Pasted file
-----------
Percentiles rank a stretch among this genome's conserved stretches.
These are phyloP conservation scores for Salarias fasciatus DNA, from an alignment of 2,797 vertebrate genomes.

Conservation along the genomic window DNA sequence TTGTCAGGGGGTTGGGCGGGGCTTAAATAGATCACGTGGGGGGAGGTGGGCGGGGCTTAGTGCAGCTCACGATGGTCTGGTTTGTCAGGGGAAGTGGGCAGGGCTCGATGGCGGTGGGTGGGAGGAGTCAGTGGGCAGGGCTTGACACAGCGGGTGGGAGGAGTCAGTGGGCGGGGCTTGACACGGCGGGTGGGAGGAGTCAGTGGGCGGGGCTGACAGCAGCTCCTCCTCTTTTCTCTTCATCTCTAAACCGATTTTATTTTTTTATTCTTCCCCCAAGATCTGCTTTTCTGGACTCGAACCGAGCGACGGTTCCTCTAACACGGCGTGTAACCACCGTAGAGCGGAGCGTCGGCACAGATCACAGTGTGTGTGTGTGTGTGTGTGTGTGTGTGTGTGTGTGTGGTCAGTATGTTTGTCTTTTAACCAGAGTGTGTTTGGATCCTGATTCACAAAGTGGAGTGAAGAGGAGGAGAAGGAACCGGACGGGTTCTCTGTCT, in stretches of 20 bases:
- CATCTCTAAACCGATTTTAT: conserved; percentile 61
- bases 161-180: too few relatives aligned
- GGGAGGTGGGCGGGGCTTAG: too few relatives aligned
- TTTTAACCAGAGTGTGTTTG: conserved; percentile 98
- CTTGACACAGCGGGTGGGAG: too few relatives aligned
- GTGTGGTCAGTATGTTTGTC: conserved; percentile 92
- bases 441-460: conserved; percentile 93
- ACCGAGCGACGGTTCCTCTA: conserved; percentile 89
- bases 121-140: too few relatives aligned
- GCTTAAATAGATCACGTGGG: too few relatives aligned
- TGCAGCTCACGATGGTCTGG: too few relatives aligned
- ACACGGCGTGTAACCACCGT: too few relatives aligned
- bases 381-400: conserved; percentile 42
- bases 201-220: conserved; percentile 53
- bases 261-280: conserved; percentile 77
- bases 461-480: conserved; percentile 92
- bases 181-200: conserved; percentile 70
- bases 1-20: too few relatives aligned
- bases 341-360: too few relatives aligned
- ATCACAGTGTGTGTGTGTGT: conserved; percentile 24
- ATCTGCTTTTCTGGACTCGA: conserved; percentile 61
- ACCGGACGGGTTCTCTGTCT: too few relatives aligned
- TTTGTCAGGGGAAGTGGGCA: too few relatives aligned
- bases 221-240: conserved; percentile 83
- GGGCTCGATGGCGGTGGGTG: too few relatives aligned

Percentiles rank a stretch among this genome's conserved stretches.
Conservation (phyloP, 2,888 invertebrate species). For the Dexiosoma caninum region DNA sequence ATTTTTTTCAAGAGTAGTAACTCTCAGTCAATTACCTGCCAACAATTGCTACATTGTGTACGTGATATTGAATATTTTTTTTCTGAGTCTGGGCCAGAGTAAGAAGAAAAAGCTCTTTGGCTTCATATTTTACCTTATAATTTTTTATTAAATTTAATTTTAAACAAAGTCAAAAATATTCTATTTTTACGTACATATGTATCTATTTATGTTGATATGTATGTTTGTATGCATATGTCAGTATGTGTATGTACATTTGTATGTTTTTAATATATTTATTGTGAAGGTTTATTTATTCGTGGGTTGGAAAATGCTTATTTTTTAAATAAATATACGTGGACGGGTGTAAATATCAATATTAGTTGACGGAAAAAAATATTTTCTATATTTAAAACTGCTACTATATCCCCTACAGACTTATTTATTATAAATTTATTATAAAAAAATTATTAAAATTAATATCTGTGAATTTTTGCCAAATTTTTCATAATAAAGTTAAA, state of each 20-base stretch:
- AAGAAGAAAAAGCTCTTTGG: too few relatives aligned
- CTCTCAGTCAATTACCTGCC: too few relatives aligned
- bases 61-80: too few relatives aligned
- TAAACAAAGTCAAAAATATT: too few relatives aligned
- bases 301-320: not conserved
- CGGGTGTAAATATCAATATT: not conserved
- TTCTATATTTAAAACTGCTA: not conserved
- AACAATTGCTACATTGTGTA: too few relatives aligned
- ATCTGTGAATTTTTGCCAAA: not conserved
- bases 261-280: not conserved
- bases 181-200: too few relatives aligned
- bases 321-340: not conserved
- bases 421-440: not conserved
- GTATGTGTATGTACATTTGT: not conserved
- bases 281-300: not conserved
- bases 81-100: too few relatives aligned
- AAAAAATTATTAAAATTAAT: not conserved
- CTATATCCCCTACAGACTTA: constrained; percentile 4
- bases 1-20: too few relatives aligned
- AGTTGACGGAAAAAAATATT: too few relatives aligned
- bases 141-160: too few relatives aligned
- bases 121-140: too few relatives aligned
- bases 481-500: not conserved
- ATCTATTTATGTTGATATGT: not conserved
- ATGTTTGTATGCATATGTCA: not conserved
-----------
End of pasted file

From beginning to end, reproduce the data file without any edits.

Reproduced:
Percentiles rank a stretch among this genome's conserved stretches.
These are phyloP conservation scores for Salarias fasciatus DNA, from an alignment of 2,797 vertebrate genomes.

Conservation along the genomic window DNA sequence TTGTCAGGGGGTTGGGCGGGGCTTAAATAGATCACGTGGGGGGAGGTGGGCGGGGCTTAGTGCAGCTCACGATGGTCTGGTTTGTCAGGGGAAGTGGGCAGGGCTCGATGGCGGTGGGTGGGAGGAGTCAGTGGGCAGGGCTTGACACAGCGGGTGGGAGGAGTCAGTGGGCGGGGCTTGACACGGCGGGTGGGAGGAGTCAGTGGGCGGGGCTGACAGCAGCTCCTCCTCTTTTCTCTTCATCTCTAAACCGATTTTATTTTTTTATTCTTCCCCCAAGATCTGCTTTTCTGGACTCGAACCGAGCGACGGTTCCTCTAACACGGCGTGTAACCACCGTAGAGCGGAGCGTCGGCACAGATCACAGTGTGTGTGTGTGTGTGTGTGTGTGTGTGTGTGTGTGTGGTCAGTATGTTTGTCTTTTAACCAGAGTGTGTTTGGATCCTGATTCACAAAGTGGAGTGAAGAGGAGGAGAAGGAACCGGACGGGTTCTCTGTCT, in stretches of 20 bases:
- CATCTCTAAACCGATTTTAT: conserved; percentile 61
- bases 161-180: too few relatives aligned
- GGGAGGTGGGCGGGGCTTAG: too few relatives aligned
- TTTTAACCAGAGTGTGTTTG: conserved; percentile 98
- CTTGACACAGCGGGTGGGAG: too few relatives aligned
- GTGTGGTCAGTATGTTTGTC: conserved; percentile 92
- bases 441-460: conserved; percentile 93
- ACCGAGCGACGGTTCCTCTA: conserved; percentile 89
- bases 121-140: too few relatives aligned
- GCTTAAATAGATCACGTGGG: too few relatives aligned
- TGCAGCTCACGATGGTCTGG: too few relatives aligned
- ACACGGCGTGTAACCACCGT: too few relatives aligned
- bases 381-400: conserved; percentile 42
- bases 201-220: conserved; percentile 53
- bases 261-280: conserved; percentile 77
- bases 461-480: conserved; percentile 92
- bases 181-200: conserved; percentile 70
- bases 1-20: too few relatives aligned
- bases 341-360: too few relatives aligned
- ATCACAGTGTGTGTGTGTGT: conserved; percentile 24
- ATCTGCTTTTCTGGACTCGA: conserved; percentile 61
- ACCGGACGGGTTCTCTGTCT: too few relatives aligned
- TTTGTCAGGGGAAGTGGGCA: too few relatives aligned
- bases 221-240: conserved; percentile 83
- GGGCTCGATGGCGGTGGGTG: too few relatives aligned

Percentiles rank a stretch among this genome's conserved stretches.
Conservation (phyloP, 2,888 invertebrate species). For the Dexiosoma caninum region DNA sequence ATTTTTTTCAAGAGTAGTAACTCTCAGTCAATTACCTGCCAACAATTGCTACATTGTGTACGTGATATTGAATATTTTTTTTCTGAGTCTGGGCCAGAGTAAGAAGAAAAAGCTCTTTGGCTTCATATTTTACCTTATAATTTTTTATTAAATTTAATTTTAAACAAAGTCAAAAATATTCTATTTTTACGTACATATGTATCTATTTATGTTGATATGTATGTTTGTATGCATATGTCAGTATGTGTATGTACATTTGTATGTTTTTAATATATTTATTGTGAAGGTTTATTTATTCGTGGGTTGGAAAATGCTTATTTTTTAAATAAATATACGTGGACGGGTGTAAATATCAATATTAGTTGACGGAAAAAAATATTTTCTATATTTAAAACTGCTACTATATCCCCTACAGACTTATTTATTATAAATTTATTATAAAAAAATTATTAAAATTAATATCTGTGAATTTTTGCCAAATTTTTCATAATAAAGTTAAA, state of each 20-base stretch:
- AAGAAGAAAAAGCTCTTTGG: too few relatives aligned
- CTCTCAGTCAATTACCTGCC: too few relatives aligned
- bases 61-80: too few relatives aligned
- TAAACAAAGTCAAAAATATT: too few relatives aligned
- bases 301-320: not conserved
- CGGGTGTAAATATCAATATT: not conserved
- TTCTATATTTAAAACTGCTA: not conserved
- AACAATTGCTACATTGTGTA: too few relatives aligned
- ATCTGTGAATTTTTGCCAAA: not conserved
- bases 261-280: not conserved
- bases 181-200: too few relatives aligned
- bases 321-340: not conserved
- bases 421-440: not conserved
- GTATGTGTATGTACATTTGT: not conserved
- bases 281-300: not conserved
- bases 81-100: too few relatives aligned
- AAAAAATTATTAAAATTAAT: not conserved
- CTATATCCCCTACAGACTTA: constrained; percentile 4
- bases 1-20: too few relatives aligned
- AGTTGACGGAAAAAAATATT: too few relatives aligned
- bases 141-160: too few relatives aligned
- bases 121-140: too few relatives aligned
- bases 481-500: not conserved
- ATCTATTTATGTTGATATGT: not conserved
- ATGTTTGTATGCATATGTCA: not conserved